When the discussion was over, the members signed up for the IPT they wanted to work on. Everyone was assigned to an IPT, and we began our trade study to narrow down the few prototypes to build and test. Before the trade study, we came up with categories to fill out and research for, such as: speed, mass, complexity, etc. After all the categories were up on the whiteboard, we proceeded with the research. For instance, I was in the climber IPT; at the time, we settled with compression and “wrap” climber after completing the study.
We also had to present these findings to the team and explain the reasoning for the chosen prototype. Once that was done, it was time to actually build a prototype. For prototyping, we used the best ranked one from the study. Using the sticky notes from the very meeting, we expanded on the idea itself and created a solid design. When everything was set, the building began--we gathered materials and tools. Conferred what each member of the IPT was doing and got to work. This happened with all the subsystems, and everyday, we had a closing and opening meeting to update each other. We set deadlines and benchmark for our work, and it still gets updated daily by the leader of each IPT.
Beside the individual IPT leaders, there are four additional leaders who are in charge of larger projects and several areas rather than a particular subsystem.
With all that implemented, the team was able to sufficiently prototype and test out the different options available. We are now close to finishing up our prototypes and finalizing our robot.
Author: Su-Ji C (Soph)
This school year, 4188 has implemented many different changes to its program for the benefit of its students. One such change can be seen from the training program we have gone through in the beginning of the school year.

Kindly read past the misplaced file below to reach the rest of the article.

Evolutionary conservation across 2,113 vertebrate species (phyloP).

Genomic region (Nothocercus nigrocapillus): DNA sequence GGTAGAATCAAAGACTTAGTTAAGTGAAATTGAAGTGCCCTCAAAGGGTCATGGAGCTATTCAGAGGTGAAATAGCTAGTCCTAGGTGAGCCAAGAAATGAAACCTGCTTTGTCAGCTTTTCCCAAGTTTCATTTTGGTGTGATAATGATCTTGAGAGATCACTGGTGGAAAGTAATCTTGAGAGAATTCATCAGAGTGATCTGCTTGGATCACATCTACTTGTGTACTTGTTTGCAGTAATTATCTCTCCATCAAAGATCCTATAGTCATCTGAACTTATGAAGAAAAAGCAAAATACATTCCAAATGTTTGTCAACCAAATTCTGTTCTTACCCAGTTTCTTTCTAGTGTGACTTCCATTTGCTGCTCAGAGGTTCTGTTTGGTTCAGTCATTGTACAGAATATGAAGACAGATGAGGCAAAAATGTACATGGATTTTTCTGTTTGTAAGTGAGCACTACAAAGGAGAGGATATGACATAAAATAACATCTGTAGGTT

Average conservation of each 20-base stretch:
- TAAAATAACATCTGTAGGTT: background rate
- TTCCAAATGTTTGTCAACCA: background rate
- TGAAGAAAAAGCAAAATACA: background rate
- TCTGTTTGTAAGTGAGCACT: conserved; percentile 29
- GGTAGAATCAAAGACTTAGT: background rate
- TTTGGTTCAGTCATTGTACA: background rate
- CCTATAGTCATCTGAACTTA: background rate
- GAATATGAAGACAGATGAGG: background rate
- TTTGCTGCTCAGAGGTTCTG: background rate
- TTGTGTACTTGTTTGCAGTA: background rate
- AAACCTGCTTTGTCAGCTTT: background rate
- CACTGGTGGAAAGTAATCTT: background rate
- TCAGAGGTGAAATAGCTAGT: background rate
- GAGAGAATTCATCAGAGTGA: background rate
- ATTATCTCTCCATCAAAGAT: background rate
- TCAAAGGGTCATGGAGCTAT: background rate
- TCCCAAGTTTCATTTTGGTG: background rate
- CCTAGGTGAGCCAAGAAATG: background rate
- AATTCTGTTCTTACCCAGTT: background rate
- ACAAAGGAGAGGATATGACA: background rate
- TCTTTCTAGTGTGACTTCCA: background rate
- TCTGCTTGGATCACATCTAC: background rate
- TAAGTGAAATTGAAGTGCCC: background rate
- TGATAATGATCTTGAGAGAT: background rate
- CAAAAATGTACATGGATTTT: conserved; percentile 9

Although many people on the team have different thoughts and views on the training program we used this year, I personally enjoyed it. I started training during the summer, because I was part of the team from 2015 to 2016, but it didn’t significantly change or help my abilities until the start of the school year.
As I entered Marshall Middle School this fall, I remember hoping that training would be a little different than last year, where if I missed one session, there was no time for me to make it up except through experience and trial and error (causing me to be of little help to the team, except for the field build, which I enjoyed). I soon found out that it was structured a lot differently, with much more organization and flexibility needed to please the trainees. As I went through the first Build 1 training, I got caught up on all of the things I had no knowledge of how to do during build season last year, such as how to use a dremel and a manual saw (which is kind of sad if you think about it). I learned how to design and create a to-scale drawing in order to make a project, and how to use simple tools to take apart materials – all skills I needed to have a big part of team 4188 which I had missed the year before, I learned in 2016.